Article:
I’ve been at Salesforce for almost seven years now and I’ve done a lot of different things and I’m so grateful. A lot of the time that I’ve spent here has been working with the admin community. You may have seen my face before on Release Readiness Live or on the keynote stage at Dreamforce, but I have the privilege of focusing on creating and distributing content for admins like you on some of our new release features and really exciting new innovations like AI. It’s really fun. I get to learn a lot about the platform and I’m always really excited to hear from admins and speak to admins and create presentations for admins. So really excited to be here today and talk to you a little bit more about that.

Mike Gerholdt:
Cool. I’m thinking ahead and for some of the admins we’re getting ready. There’s TDX coming up, but also user groups for those of us in the Midwest that aren’t snowed in anymore, we can get to user groups and presentations are important there and there’s all kinds of stuff that we present. Not to mention that it’s probably almost budget season. I got to do some presentations for budget. I got to do a whole bunch of presentations if I’m an admin.

Ella Marks:
There’s no limit I think to the type of presentations and the amount of presentations that you can do as an admin. Like you mentioned, there’s events where you’re speaking to your fellow admins and developers, there’s internal presentations. And I think the most exciting thing or interesting thing to me about presentations is no matter what presentation you’re giving or who you’re giving it to, you can go about planning for it and preparing that presentation in kind of the same way. There’s some fundamentals that go across every type of presentation that you may have or create in your role as an admin.

Mike Gerholdt:
And you’ve done quite a few because I remember seeing you on the Dreamforce keynote stage and Release Readiness. I feel like you’ve done a lot of different style presentations too.

Ella Marks:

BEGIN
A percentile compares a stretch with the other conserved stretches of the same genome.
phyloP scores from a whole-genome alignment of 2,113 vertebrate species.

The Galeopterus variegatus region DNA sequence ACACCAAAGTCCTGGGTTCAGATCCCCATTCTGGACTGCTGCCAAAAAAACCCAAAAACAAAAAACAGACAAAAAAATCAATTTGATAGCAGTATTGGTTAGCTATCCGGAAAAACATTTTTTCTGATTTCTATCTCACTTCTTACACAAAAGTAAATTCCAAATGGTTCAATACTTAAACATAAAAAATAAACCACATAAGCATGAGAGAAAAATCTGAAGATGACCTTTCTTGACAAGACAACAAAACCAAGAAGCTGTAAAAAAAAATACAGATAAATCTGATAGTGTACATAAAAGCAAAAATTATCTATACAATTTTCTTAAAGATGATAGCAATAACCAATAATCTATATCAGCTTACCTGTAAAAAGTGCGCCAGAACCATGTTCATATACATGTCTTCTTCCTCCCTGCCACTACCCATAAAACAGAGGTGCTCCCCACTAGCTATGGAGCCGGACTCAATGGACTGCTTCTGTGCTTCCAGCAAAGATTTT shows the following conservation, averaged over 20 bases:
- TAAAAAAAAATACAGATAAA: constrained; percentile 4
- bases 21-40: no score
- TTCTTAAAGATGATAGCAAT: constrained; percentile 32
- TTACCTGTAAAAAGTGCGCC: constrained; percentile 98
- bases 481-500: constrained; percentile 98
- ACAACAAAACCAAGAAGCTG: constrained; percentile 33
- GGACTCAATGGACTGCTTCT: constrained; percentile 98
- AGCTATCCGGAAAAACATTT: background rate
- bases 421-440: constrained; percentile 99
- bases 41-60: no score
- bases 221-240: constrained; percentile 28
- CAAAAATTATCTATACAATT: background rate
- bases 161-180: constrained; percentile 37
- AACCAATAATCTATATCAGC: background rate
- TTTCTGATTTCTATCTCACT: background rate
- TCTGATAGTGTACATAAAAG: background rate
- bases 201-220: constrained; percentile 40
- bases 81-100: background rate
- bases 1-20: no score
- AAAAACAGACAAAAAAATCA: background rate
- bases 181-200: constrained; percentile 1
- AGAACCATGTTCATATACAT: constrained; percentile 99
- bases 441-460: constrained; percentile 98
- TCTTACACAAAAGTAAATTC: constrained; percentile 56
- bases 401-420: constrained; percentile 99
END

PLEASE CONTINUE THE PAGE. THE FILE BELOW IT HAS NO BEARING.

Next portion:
I’ve honestly had the privilege to be on a bunch of different stages at Salesforce, whether it’s a virtual presentation or a webinar on the Dreamforce stage or even at an event. This year, I got to present and connect with a lot of people at world tour events, and like I said, they’re all very different. The people in the audience are very different, and so the way that I create content for them, while I might be covering the same things is always going to have a different output because I am trying to tailor it to the audience that I have, but I kind of use the same fundamental principles when approaching any presentation I give, whether it’s online, in person, a hybrid. There’s a few key things that I really go back to.

Mike Gerholdt:
Well, let’s dive into those principles. Where do you start?

Ella Marks:
The first thing that I do when I’m putting together any presentation is identify the audience that I’m presenting for. Now, this can be super straightforward. Sometimes you’re going to know exactly who’s going to be in the room. You might be doing an internal presentation at work, the stakeholders, the names on a meeting invite, and you can take the guidance from there. In other times, you may not have the list of everybody exactly who’s going to be in the room, but you have a sense of who they are. So a user group presentation, for example, you may know there’s a mix of admins and developers and maybe architects in that room.

And you need to know who those people are in order to build a presentation that is really going to engage them and teach them or persuade them or whatever your goal is. You need to start with knowing who that audience is to understand where that goal fits in and how can I communicate this information best to them.

Mike Gerholdt:
But I’m going to play devil’s advocate and say, so what if I’m presenting to a user group and maybe I’ve only been there once and I don’t know all the people that are going to see my presentation. What do you do then?

Ella Marks: